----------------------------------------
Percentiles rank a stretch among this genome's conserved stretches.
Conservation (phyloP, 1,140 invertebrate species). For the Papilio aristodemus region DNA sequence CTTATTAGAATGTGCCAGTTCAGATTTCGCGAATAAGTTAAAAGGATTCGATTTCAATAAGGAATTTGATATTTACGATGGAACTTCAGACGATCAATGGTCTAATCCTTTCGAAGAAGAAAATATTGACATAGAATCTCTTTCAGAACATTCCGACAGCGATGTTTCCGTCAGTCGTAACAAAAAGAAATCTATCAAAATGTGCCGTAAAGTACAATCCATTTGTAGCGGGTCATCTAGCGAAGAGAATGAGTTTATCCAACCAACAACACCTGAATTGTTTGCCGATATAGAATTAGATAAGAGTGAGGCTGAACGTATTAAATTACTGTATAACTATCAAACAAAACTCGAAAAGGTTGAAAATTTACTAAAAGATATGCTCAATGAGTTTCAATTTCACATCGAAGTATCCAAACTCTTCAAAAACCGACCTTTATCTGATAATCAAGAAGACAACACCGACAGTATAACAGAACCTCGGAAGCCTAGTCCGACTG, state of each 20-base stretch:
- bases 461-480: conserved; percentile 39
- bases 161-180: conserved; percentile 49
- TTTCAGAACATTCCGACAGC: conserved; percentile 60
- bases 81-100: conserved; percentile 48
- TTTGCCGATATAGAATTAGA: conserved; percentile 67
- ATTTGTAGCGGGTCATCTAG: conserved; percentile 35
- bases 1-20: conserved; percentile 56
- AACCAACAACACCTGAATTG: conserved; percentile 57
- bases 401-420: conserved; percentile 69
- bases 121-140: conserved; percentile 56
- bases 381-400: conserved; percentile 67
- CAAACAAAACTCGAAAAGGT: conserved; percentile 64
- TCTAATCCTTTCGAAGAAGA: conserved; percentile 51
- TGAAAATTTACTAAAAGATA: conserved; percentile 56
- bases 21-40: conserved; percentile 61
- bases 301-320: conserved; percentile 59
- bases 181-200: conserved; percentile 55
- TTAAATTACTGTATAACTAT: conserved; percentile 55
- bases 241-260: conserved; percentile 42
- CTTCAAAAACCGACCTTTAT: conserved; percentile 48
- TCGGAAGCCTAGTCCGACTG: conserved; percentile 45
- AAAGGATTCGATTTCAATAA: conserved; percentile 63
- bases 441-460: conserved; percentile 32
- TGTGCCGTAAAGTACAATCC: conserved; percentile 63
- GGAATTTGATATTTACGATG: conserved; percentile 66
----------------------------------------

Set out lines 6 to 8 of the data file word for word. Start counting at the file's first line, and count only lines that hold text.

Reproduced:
- bases 81-100: conserved; percentile 48
- TTTGCCGATATAGAATTAGA: conserved; percentile 67
- ATTTGTAGCGGGTCATCTAG: conserved; percentile 35